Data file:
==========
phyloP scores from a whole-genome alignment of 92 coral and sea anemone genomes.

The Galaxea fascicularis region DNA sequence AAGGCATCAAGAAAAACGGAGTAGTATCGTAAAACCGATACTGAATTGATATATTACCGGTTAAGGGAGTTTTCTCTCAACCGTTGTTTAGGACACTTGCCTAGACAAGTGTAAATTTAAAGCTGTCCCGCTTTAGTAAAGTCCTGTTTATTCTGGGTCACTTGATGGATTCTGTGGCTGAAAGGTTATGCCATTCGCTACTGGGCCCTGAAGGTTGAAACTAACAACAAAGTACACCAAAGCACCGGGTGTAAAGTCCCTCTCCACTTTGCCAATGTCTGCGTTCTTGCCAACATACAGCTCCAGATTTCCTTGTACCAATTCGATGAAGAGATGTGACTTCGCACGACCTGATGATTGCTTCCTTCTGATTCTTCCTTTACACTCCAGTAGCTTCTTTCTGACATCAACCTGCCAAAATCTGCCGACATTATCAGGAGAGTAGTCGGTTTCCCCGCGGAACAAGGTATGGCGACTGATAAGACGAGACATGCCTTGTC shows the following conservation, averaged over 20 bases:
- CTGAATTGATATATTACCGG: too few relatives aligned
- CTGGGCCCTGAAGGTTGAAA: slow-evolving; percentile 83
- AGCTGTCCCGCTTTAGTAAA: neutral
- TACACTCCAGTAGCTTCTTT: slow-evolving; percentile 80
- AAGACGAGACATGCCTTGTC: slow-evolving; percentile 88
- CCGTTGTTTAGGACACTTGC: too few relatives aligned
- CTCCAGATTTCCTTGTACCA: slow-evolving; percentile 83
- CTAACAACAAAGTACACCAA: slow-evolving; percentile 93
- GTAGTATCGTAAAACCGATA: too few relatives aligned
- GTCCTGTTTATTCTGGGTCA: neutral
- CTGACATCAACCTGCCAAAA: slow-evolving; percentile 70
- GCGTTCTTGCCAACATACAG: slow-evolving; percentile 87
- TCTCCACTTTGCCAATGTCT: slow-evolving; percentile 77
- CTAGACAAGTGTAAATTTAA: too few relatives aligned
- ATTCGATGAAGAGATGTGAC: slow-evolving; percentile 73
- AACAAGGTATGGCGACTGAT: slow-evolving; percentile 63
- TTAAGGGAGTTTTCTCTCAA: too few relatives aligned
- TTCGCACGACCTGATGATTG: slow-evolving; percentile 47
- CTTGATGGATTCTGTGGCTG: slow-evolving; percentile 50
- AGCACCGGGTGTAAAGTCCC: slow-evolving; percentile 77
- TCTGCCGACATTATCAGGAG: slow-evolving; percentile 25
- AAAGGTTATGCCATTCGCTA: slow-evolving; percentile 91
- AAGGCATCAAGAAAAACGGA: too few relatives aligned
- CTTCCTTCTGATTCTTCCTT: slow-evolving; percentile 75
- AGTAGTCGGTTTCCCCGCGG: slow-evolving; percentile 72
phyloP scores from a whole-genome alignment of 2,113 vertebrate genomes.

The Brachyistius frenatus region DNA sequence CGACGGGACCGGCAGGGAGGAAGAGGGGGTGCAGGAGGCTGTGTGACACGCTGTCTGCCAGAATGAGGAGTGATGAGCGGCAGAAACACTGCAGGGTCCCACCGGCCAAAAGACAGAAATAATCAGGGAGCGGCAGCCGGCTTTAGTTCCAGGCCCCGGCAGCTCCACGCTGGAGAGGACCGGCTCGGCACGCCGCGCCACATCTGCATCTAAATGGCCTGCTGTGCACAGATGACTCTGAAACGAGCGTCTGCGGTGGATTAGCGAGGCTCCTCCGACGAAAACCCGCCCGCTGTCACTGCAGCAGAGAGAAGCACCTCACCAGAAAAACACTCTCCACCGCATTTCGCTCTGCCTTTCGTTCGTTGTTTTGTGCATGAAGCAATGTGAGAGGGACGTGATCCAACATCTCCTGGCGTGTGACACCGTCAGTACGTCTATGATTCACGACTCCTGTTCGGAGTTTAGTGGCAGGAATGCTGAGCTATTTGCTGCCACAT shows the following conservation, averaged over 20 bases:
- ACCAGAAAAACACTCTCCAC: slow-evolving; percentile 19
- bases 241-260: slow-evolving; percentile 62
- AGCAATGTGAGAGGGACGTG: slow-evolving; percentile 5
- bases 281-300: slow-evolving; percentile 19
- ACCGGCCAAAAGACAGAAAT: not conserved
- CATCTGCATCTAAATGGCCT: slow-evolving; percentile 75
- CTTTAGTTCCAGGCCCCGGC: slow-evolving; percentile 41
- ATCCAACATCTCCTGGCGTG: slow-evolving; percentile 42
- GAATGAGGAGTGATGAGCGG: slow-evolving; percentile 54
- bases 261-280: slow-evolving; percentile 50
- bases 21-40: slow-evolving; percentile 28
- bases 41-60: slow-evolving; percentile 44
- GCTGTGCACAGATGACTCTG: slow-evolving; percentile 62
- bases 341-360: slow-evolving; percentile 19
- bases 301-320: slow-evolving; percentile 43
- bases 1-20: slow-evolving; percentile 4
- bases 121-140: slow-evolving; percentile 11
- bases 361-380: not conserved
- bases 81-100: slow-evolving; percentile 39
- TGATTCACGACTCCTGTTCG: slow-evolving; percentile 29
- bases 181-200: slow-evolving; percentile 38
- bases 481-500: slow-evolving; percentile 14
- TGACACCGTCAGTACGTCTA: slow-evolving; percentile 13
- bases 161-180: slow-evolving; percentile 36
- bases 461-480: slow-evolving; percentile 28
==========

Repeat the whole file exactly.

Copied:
phyloP scores from a whole-genome alignment of 92 coral and sea anemone genomes.

The Galaxea fascicularis region DNA sequence AAGGCATCAAGAAAAACGGAGTAGTATCGTAAAACCGATACTGAATTGATATATTACCGGTTAAGGGAGTTTTCTCTCAACCGTTGTTTAGGACACTTGCCTAGACAAGTGTAAATTTAAAGCTGTCCCGCTTTAGTAAAGTCCTGTTTATTCTGGGTCACTTGATGGATTCTGTGGCTGAAAGGTTATGCCATTCGCTACTGGGCCCTGAAGGTTGAAACTAACAACAAAGTACACCAAAGCACCGGGTGTAAAGTCCCTCTCCACTTTGCCAATGTCTGCGTTCTTGCCAACATACAGCTCCAGATTTCCTTGTACCAATTCGATGAAGAGATGTGACTTCGCACGACCTGATGATTGCTTCCTTCTGATTCTTCCTTTACACTCCAGTAGCTTCTTTCTGACATCAACCTGCCAAAATCTGCCGACATTATCAGGAGAGTAGTCGGTTTCCCCGCGGAACAAGGTATGGCGACTGATAAGACGAGACATGCCTTGTC shows the following conservation, averaged over 20 bases:
- CTGAATTGATATATTACCGG: too few relatives aligned
- CTGGGCCCTGAAGGTTGAAA: slow-evolving; percentile 83
- AGCTGTCCCGCTTTAGTAAA: neutral
- TACACTCCAGTAGCTTCTTT: slow-evolving; percentile 80
- AAGACGAGACATGCCTTGTC: slow-evolving; percentile 88
- CCGTTGTTTAGGACACTTGC: too few relatives aligned
- CTCCAGATTTCCTTGTACCA: slow-evolving; percentile 83
- CTAACAACAAAGTACACCAA: slow-evolving; percentile 93
- GTAGTATCGTAAAACCGATA: too few relatives aligned
- GTCCTGTTTATTCTGGGTCA: neutral
- CTGACATCAACCTGCCAAAA: slow-evolving; percentile 70
- GCGTTCTTGCCAACATACAG: slow-evolving; percentile 87
- TCTCCACTTTGCCAATGTCT: slow-evolving; percentile 77
- CTAGACAAGTGTAAATTTAA: too few relatives aligned
- ATTCGATGAAGAGATGTGAC: slow-evolving; percentile 73
- AACAAGGTATGGCGACTGAT: slow-evolving; percentile 63
- TTAAGGGAGTTTTCTCTCAA: too few relatives aligned
- TTCGCACGACCTGATGATTG: slow-evolving; percentile 47
- CTTGATGGATTCTGTGGCTG: slow-evolving; percentile 50
- AGCACCGGGTGTAAAGTCCC: slow-evolving; percentile 77
- TCTGCCGACATTATCAGGAG: slow-evolving; percentile 25
- AAAGGTTATGCCATTCGCTA: slow-evolving; percentile 91
- AAGGCATCAAGAAAAACGGA: too few relatives aligned
- CTTCCTTCTGATTCTTCCTT: slow-evolving; percentile 75
- AGTAGTCGGTTTCCCCGCGG: slow-evolving; percentile 72
phyloP scores from a whole-genome alignment of 2,113 vertebrate genomes.

The Brachyistius frenatus region DNA sequence CGACGGGACCGGCAGGGAGGAAGAGGGGGTGCAGGAGGCTGTGTGACACGCTGTCTGCCAGAATGAGGAGTGATGAGCGGCAGAAACACTGCAGGGTCCCACCGGCCAAAAGACAGAAATAATCAGGGAGCGGCAGCCGGCTTTAGTTCCAGGCCCCGGCAGCTCCACGCTGGAGAGGACCGGCTCGGCACGCCGCGCCACATCTGCATCTAAATGGCCTGCTGTGCACAGATGACTCTGAAACGAGCGTCTGCGGTGGATTAGCGAGGCTCCTCCGACGAAAACCCGCCCGCTGTCACTGCAGCAGAGAGAAGCACCTCACCAGAAAAACACTCTCCACCGCATTTCGCTCTGCCTTTCGTTCGTTGTTTTGTGCATGAAGCAATGTGAGAGGGACGTGATCCAACATCTCCTGGCGTGTGACACCGTCAGTACGTCTATGATTCACGACTCCTGTTCGGAGTTTAGTGGCAGGAATGCTGAGCTATTTGCTGCCACAT shows the following conservation, averaged over 20 bases:
- ACCAGAAAAACACTCTCCAC: slow-evolving; percentile 19
- bases 241-260: slow-evolving; percentile 62
- AGCAATGTGAGAGGGACGTG: slow-evolving; percentile 5
- bases 281-300: slow-evolving; percentile 19
- ACCGGCCAAAAGACAGAAAT: not conserved
- CATCTGCATCTAAATGGCCT: slow-evolving; percentile 75
- CTTTAGTTCCAGGCCCCGGC: slow-evolving; percentile 41
- ATCCAACATCTCCTGGCGTG: slow-evolving; percentile 42
- GAATGAGGAGTGATGAGCGG: slow-evolving; percentile 54
- bases 261-280: slow-evolving; percentile 50
- bases 21-40: slow-evolving; percentile 28
- bases 41-60: slow-evolving; percentile 44
- GCTGTGCACAGATGACTCTG: slow-evolving; percentile 62
- bases 341-360: slow-evolving; percentile 19
- bases 301-320: slow-evolving; percentile 43
- bases 1-20: slow-evolving; percentile 4
- bases 121-140: slow-evolving; percentile 11
- bases 361-380: not conserved
- bases 81-100: slow-evolving; percentile 39
- TGATTCACGACTCCTGTTCG: slow-evolving; percentile 29
- bases 181-200: slow-evolving; percentile 38
- bases 481-500: slow-evolving; percentile 14
- TGACACCGTCAGTACGTCTA: slow-evolving; percentile 13
- bases 161-180: slow-evolving; percentile 36
- bases 461-480: slow-evolving; percentile 28